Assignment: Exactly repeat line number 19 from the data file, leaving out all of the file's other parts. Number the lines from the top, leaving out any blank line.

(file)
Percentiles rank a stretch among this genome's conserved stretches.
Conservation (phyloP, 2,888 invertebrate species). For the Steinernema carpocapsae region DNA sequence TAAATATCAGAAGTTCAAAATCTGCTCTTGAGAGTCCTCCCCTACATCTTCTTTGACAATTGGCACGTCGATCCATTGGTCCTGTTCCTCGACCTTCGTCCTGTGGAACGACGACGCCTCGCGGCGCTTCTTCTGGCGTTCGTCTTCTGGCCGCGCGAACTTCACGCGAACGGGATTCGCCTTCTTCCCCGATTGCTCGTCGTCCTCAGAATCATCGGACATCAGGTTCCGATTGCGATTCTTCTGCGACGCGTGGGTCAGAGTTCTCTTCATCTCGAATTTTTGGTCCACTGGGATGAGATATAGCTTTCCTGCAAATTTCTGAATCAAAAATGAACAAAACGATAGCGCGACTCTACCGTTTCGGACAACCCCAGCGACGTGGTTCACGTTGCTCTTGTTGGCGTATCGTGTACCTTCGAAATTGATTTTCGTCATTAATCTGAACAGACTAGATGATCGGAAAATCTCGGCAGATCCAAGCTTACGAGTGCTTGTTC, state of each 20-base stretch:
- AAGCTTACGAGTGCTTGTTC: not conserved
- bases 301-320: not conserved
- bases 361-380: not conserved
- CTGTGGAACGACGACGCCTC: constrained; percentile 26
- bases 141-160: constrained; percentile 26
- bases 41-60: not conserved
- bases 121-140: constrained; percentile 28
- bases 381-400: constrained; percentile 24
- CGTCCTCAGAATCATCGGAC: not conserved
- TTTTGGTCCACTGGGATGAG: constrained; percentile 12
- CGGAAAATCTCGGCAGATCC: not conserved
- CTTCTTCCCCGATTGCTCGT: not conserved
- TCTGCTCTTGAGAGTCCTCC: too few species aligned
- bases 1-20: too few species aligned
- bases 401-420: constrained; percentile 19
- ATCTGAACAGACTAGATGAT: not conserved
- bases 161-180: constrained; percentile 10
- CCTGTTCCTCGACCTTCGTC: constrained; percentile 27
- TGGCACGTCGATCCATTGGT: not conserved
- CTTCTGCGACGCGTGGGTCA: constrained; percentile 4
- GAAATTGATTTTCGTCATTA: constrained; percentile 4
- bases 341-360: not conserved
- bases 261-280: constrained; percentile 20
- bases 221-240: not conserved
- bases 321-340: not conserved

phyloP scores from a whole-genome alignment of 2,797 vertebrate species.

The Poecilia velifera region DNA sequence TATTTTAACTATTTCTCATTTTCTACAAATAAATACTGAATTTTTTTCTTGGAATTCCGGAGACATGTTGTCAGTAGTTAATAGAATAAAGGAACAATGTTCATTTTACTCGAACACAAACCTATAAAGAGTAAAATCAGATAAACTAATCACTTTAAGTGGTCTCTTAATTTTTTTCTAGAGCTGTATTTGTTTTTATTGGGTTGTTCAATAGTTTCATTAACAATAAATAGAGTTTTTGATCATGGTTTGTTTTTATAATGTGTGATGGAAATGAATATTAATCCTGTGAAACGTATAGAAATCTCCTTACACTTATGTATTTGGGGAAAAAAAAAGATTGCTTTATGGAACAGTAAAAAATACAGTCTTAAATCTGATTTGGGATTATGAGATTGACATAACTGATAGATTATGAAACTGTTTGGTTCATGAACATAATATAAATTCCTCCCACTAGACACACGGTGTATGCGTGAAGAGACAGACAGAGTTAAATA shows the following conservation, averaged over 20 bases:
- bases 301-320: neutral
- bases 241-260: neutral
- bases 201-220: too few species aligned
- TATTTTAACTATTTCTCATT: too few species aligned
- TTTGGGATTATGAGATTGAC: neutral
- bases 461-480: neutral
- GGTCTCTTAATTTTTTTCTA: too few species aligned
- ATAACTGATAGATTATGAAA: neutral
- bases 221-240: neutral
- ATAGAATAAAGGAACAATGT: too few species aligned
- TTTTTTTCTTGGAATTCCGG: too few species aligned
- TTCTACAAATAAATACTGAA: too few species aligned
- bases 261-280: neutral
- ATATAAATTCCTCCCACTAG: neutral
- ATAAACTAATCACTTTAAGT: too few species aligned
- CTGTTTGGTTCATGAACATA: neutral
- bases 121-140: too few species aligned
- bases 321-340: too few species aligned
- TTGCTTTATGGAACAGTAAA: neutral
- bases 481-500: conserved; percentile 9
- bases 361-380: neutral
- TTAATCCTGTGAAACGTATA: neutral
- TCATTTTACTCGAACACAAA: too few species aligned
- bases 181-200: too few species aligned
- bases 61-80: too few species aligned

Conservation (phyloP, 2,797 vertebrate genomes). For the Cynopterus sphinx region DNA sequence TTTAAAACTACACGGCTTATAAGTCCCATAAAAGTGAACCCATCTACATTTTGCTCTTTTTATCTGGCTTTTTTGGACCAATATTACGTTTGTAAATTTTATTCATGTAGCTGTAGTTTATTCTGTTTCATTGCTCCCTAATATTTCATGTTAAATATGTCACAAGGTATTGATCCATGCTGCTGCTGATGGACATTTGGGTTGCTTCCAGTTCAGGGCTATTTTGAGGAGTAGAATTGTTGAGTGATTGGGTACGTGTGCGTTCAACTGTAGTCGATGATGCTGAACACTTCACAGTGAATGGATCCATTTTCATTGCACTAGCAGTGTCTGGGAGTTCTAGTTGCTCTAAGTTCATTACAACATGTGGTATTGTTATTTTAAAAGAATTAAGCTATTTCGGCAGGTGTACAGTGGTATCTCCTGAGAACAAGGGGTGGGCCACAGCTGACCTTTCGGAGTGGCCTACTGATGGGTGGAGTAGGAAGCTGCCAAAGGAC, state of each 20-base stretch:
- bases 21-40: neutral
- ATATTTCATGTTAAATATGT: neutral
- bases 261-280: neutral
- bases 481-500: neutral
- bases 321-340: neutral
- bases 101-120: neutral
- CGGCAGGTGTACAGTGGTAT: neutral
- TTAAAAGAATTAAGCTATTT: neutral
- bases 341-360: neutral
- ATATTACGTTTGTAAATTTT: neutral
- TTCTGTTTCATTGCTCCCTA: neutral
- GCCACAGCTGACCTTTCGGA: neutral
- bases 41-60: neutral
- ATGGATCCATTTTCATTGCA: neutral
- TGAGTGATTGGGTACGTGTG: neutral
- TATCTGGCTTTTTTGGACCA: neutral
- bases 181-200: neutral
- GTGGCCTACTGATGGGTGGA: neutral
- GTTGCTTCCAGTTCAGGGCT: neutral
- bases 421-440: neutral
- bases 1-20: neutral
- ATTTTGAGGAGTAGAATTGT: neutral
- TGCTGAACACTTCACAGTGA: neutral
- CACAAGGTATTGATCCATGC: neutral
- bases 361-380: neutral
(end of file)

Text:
- bases 161-180: constrained; percentile 10